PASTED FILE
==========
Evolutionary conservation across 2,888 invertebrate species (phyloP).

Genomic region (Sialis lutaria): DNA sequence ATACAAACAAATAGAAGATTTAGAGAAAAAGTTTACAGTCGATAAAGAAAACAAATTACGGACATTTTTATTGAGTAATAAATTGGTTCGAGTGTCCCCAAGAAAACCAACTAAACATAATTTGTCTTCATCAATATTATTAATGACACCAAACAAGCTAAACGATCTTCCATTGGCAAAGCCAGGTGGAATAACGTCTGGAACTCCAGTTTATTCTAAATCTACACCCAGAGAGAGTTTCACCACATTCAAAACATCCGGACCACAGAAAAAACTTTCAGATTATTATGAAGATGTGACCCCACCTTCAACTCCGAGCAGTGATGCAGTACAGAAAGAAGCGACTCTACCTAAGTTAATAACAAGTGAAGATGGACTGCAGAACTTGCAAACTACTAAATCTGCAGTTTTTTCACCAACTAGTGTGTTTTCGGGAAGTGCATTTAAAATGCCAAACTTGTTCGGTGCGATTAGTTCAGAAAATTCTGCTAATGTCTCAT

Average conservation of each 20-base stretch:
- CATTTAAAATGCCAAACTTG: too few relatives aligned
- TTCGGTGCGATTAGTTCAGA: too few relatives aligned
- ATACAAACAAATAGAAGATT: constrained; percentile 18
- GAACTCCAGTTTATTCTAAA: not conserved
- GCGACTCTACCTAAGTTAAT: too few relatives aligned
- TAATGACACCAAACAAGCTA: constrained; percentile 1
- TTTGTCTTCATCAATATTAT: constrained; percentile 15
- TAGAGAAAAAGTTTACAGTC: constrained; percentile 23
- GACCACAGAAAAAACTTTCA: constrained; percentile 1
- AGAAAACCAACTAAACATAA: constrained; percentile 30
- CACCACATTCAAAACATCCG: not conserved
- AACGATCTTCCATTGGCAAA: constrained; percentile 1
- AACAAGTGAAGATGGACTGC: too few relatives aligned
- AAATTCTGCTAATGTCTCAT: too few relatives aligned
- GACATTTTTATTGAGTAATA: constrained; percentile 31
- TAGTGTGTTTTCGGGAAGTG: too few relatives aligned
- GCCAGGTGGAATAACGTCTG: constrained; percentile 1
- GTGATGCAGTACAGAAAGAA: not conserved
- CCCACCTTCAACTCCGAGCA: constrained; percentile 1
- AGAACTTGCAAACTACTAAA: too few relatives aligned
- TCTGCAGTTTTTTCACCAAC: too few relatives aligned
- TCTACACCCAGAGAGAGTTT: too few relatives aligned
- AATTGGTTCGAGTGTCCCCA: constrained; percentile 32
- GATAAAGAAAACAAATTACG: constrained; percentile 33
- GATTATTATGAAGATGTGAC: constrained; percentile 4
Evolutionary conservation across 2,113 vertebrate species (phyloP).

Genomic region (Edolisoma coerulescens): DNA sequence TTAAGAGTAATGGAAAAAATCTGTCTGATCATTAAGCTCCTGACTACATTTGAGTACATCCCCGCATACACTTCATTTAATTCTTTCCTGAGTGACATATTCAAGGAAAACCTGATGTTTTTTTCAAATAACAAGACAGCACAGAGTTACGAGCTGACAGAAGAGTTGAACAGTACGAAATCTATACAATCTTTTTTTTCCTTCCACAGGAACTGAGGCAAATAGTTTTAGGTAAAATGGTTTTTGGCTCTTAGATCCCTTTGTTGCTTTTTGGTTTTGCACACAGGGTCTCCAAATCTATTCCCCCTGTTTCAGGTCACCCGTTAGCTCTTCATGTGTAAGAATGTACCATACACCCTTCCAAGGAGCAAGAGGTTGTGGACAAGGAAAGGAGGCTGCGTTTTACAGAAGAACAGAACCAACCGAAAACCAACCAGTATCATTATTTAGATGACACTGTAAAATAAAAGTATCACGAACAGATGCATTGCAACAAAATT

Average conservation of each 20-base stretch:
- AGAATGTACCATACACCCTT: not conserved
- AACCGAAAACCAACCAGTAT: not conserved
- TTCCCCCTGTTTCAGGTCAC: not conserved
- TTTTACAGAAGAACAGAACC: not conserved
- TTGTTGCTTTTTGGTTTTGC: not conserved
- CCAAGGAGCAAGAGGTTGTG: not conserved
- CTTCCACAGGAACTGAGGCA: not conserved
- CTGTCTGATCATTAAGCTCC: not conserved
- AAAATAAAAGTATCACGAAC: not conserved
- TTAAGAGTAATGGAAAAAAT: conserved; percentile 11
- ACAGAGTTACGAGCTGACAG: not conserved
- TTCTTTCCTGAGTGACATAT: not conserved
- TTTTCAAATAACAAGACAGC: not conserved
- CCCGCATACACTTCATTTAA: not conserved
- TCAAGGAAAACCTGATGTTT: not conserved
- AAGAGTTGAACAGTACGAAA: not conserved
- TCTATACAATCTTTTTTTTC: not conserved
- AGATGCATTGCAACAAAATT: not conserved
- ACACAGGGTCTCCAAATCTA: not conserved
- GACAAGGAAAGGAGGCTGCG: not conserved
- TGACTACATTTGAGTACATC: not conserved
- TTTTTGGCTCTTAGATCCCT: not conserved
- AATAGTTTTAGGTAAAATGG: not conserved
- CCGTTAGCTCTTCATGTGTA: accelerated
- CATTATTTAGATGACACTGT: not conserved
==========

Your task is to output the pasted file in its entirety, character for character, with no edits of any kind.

Evolutionary conservation across 2,888 invertebrate species (phyloP).

Genomic region (Sialis lutaria): DNA sequence ATACAAACAAATAGAAGATTTAGAGAAAAAGTTTACAGTCGATAAAGAAAACAAATTACGGACATTTTTATTGAGTAATAAATTGGTTCGAGTGTCCCCAAGAAAACCAACTAAACATAATTTGTCTTCATCAATATTATTAATGACACCAAACAAGCTAAACGATCTTCCATTGGCAAAGCCAGGTGGAATAACGTCTGGAACTCCAGTTTATTCTAAATCTACACCCAGAGAGAGTTTCACCACATTCAAAACATCCGGACCACAGAAAAAACTTTCAGATTATTATGAAGATGTGACCCCACCTTCAACTCCGAGCAGTGATGCAGTACAGAAAGAAGCGACTCTACCTAAGTTAATAACAAGTGAAGATGGACTGCAGAACTTGCAAACTACTAAATCTGCAGTTTTTTCACCAACTAGTGTGTTTTCGGGAAGTGCATTTAAAATGCCAAACTTGTTCGGTGCGATTAGTTCAGAAAATTCTGCTAATGTCTCAT

Average conservation of each 20-base stretch:
- CATTTAAAATGCCAAACTTG: too few relatives aligned
- TTCGGTGCGATTAGTTCAGA: too few relatives aligned
- ATACAAACAAATAGAAGATT: constrained; percentile 18
- GAACTCCAGTTTATTCTAAA: not conserved
- GCGACTCTACCTAAGTTAAT: too few relatives aligned
- TAATGACACCAAACAAGCTA: constrained; percentile 1
- TTTGTCTTCATCAATATTAT: constrained; percentile 15
- TAGAGAAAAAGTTTACAGTC: constrained; percentile 23
- GACCACAGAAAAAACTTTCA: constrained; percentile 1
- AGAAAACCAACTAAACATAA: constrained; percentile 30
- CACCACATTCAAAACATCCG: not conserved
- AACGATCTTCCATTGGCAAA: constrained; percentile 1
- AACAAGTGAAGATGGACTGC: too few relatives aligned
- AAATTCTGCTAATGTCTCAT: too few relatives aligned
- GACATTTTTATTGAGTAATA: constrained; percentile 31
- TAGTGTGTTTTCGGGAAGTG: too few relatives aligned
- GCCAGGTGGAATAACGTCTG: constrained; percentile 1
- GTGATGCAGTACAGAAAGAA: not conserved
- CCCACCTTCAACTCCGAGCA: constrained; percentile 1
- AGAACTTGCAAACTACTAAA: too few relatives aligned
- TCTGCAGTTTTTTCACCAAC: too few relatives aligned
- TCTACACCCAGAGAGAGTTT: too few relatives aligned
- AATTGGTTCGAGTGTCCCCA: constrained; percentile 32
- GATAAAGAAAACAAATTACG: constrained; percentile 33
- GATTATTATGAAGATGTGAC: constrained; percentile 4
Evolutionary conservation across 2,113 vertebrate species (phyloP).

Genomic region (Edolisoma coerulescens): DNA sequence TTAAGAGTAATGGAAAAAATCTGTCTGATCATTAAGCTCCTGACTACATTTGAGTACATCCCCGCATACACTTCATTTAATTCTTTCCTGAGTGACATATTCAAGGAAAACCTGATGTTTTTTTCAAATAACAAGACAGCACAGAGTTACGAGCTGACAGAAGAGTTGAACAGTACGAAATCTATACAATCTTTTTTTTCCTTCCACAGGAACTGAGGCAAATAGTTTTAGGTAAAATGGTTTTTGGCTCTTAGATCCCTTTGTTGCTTTTTGGTTTTGCACACAGGGTCTCCAAATCTATTCCCCCTGTTTCAGGTCACCCGTTAGCTCTTCATGTGTAAGAATGTACCATACACCCTTCCAAGGAGCAAGAGGTTGTGGACAAGGAAAGGAGGCTGCGTTTTACAGAAGAACAGAACCAACCGAAAACCAACCAGTATCATTATTTAGATGACACTGTAAAATAAAAGTATCACGAACAGATGCATTGCAACAAAATT

Average conservation of each 20-base stretch:
- AGAATGTACCATACACCCTT: not conserved
- AACCGAAAACCAACCAGTAT: not conserved
- TTCCCCCTGTTTCAGGTCAC: not conserved
- TTTTACAGAAGAACAGAACC: not conserved
- TTGTTGCTTTTTGGTTTTGC: not conserved
- CCAAGGAGCAAGAGGTTGTG: not conserved
- CTTCCACAGGAACTGAGGCA: not conserved
- CTGTCTGATCATTAAGCTCC: not conserved
- AAAATAAAAGTATCACGAAC: not conserved
- TTAAGAGTAATGGAAAAAAT: conserved; percentile 11
- ACAGAGTTACGAGCTGACAG: not conserved
- TTCTTTCCTGAGTGACATAT: not conserved
- TTTTCAAATAACAAGACAGC: not conserved
- CCCGCATACACTTCATTTAA: not conserved
- TCAAGGAAAACCTGATGTTT: not conserved
- AAGAGTTGAACAGTACGAAA: not conserved
- TCTATACAATCTTTTTTTTC: not conserved
- AGATGCATTGCAACAAAATT: not conserved
- ACACAGGGTCTCCAAATCTA: not conserved
- GACAAGGAAAGGAGGCTGCG: not conserved
- TGACTACATTTGAGTACATC: not conserved
- TTTTTGGCTCTTAGATCCCT: not conserved
- AATAGTTTTAGGTAAAATGG: not conserved
- CCGTTAGCTCTTCATGTGTA: accelerated
- CATTATTTAGATGACACTGT: not conserved